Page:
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Make a Difference 2019

Developing healthy habits for a healthy lifetime

iStock / Getty Images Plus / Wavebreakmedia

Margaret Morrissey

Country HR director, Abbott

We all have different things that will motivate us at the start of each day. But I have always felt that, if there is one goal that unites us, it is the desire to make a difference.

Lives can be changed through healthcare technologies. But medical device companies can offer more, too.

Responsibility as a healthcare provider doesn’t need to stop with the patients. By being active members of the community, medical device companies can take responsibility and help build healthy, thriving societies. In fact, there should be a strive to make a difference to the entire country.

Volunteering leads to prideful employees

A culture of ‘giving back to the community’ has obvious benefits for local communities, but can also be a huge benefit for the staff within an organisation.

Volunteering activities – e.g. staff working with local groups, sharing skills and expertise – can truly engender a sense of pride among teams, while being helpful to those outside of the business.

The world of STEM

The world of STEM can feel daunting if it is unfamiliar. So, who better to help inspire students’ interest in STEM than the employees within medical device companies?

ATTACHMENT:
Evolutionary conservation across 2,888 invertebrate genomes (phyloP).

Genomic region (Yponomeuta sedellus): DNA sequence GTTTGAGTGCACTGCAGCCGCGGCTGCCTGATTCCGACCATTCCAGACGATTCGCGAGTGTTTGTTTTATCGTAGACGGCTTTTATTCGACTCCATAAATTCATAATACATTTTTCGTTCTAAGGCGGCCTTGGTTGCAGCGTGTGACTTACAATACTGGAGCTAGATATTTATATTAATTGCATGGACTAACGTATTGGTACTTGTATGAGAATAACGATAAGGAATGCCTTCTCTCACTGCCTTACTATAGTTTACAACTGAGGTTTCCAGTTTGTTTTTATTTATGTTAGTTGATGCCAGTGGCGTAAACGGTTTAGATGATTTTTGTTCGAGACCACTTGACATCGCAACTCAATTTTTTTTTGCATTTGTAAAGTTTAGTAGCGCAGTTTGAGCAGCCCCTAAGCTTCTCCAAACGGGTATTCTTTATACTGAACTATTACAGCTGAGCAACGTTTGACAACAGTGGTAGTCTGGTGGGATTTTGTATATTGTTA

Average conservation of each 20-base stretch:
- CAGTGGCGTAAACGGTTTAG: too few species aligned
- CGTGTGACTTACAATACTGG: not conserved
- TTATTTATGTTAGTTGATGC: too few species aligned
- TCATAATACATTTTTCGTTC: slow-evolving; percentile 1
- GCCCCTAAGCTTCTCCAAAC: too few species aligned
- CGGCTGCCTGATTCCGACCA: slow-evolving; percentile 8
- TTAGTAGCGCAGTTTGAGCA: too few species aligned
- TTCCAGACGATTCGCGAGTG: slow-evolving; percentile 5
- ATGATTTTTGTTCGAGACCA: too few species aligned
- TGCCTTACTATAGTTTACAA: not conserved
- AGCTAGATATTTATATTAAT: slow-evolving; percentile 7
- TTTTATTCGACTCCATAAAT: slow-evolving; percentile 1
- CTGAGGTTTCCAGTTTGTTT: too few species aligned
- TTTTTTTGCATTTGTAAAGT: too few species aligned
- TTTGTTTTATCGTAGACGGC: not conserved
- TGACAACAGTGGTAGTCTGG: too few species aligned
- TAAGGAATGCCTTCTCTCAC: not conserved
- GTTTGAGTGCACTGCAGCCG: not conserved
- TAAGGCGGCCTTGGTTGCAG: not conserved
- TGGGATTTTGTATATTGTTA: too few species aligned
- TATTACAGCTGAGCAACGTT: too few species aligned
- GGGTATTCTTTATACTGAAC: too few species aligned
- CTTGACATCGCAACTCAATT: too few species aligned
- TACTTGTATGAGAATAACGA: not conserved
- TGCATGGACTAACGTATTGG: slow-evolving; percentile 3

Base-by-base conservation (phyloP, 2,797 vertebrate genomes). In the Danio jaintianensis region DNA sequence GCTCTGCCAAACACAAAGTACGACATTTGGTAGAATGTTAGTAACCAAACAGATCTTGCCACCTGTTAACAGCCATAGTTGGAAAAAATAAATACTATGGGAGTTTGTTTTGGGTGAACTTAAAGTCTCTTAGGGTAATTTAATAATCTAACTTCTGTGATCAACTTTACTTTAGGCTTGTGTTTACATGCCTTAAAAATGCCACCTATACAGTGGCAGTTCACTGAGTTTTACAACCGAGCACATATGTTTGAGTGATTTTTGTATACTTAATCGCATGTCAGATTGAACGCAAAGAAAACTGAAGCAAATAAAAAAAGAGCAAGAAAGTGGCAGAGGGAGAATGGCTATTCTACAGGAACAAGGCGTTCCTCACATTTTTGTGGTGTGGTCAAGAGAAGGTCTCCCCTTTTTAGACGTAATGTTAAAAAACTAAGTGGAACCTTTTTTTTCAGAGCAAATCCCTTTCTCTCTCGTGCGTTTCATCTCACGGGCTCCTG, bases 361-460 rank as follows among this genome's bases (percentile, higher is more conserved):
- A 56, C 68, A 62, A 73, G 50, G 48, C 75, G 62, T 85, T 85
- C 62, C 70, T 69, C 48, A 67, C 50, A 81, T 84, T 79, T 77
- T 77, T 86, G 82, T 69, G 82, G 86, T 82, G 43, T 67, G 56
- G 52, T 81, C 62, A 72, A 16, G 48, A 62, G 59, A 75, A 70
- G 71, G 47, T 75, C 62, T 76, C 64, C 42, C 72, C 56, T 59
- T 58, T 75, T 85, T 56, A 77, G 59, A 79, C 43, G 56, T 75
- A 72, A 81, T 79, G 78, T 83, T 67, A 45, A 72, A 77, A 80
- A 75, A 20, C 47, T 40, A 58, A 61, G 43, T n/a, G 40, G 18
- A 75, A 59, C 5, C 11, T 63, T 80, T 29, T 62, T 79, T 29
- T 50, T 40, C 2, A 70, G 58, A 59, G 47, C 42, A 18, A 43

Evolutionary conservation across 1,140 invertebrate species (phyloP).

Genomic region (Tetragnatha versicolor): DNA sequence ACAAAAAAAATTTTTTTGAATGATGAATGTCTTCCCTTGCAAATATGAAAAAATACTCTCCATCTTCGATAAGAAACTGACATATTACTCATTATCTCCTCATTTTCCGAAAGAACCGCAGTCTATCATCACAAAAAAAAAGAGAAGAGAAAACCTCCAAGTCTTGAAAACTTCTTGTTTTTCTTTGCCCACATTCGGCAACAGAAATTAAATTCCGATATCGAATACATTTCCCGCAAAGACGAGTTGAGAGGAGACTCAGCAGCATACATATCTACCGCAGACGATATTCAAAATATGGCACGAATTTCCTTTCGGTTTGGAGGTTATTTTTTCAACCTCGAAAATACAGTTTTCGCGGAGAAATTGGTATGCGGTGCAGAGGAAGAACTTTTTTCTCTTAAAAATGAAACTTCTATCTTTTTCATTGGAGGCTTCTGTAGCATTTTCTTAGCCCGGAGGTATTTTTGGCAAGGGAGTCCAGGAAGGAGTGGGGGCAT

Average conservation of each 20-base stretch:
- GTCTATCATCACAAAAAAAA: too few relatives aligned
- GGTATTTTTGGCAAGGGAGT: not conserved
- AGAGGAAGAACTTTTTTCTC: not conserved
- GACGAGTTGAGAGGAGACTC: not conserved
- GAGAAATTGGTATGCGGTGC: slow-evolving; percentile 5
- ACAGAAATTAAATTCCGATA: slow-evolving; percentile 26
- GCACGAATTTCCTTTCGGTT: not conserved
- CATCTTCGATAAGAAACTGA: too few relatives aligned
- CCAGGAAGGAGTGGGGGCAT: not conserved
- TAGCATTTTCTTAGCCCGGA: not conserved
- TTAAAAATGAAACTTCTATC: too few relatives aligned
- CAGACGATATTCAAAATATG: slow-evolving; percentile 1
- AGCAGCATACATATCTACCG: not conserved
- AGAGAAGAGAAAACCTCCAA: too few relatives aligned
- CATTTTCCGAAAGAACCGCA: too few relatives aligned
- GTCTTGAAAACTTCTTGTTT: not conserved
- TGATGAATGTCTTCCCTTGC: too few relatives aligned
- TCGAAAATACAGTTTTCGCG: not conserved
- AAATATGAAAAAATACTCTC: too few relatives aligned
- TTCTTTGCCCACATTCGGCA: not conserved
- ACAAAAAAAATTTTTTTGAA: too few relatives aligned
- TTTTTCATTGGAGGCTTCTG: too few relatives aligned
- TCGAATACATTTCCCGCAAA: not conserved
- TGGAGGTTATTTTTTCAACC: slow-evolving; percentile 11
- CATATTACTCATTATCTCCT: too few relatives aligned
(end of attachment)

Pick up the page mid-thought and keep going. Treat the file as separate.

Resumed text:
Events like annual science weeks can help students, parents and teachers to explore the exciting careers in science and engineering.

In turn, this sense of ‘making a difference’ within a company can improve job satisfaction and employee retention.

How companies can make a difference

It’s also so important to encourage good health within an office environment and to raise awareness of important health issues.

Schemes such as charity initiatives (like Irish Heart Foundation’s ‘Hands for Life’, which aims to train 100,000 people in the life-saving skill of CPR) give employees the chance to learn how to potentially save lives.

This health awareness can extend beyond the office. In Ireland, circulatory diseases such as heart disease account for almost a third of all deaths. On average, over 500 people a year die from complications associated with diabetes.

Once considered a problem just for older adults, these health conditions are becoming more common in children. Latest research shows that 16%, that’s one in six, children in Ireland are either overweight or obese.

‘Future Well Kids’

To help change the future, Ireland is one of three countries worldwide that has launched a new initiative called Future Well Kids.

In partnership with local schools, healthcare professionals are delivering a fun and engaging curriculum to make young people more aware of the importance of exercise and nutrition to their overall health.

Three schools in Cavan, Dublin and Sligo are already benefiting from this programme, but there are no plans to stop there. The Future Well Kids programme will be expanding to more schools and supporting them to make a difference to the future health and wellbeing of their pupils.

Through this initiative, we will continue to tackle the growing problem of noncommunicable diseases, such as diabetes and heart disease; by empowering Irish children today to develop healthy habits that will reduce their risks of getting diabetes and heart disease when they’re older.

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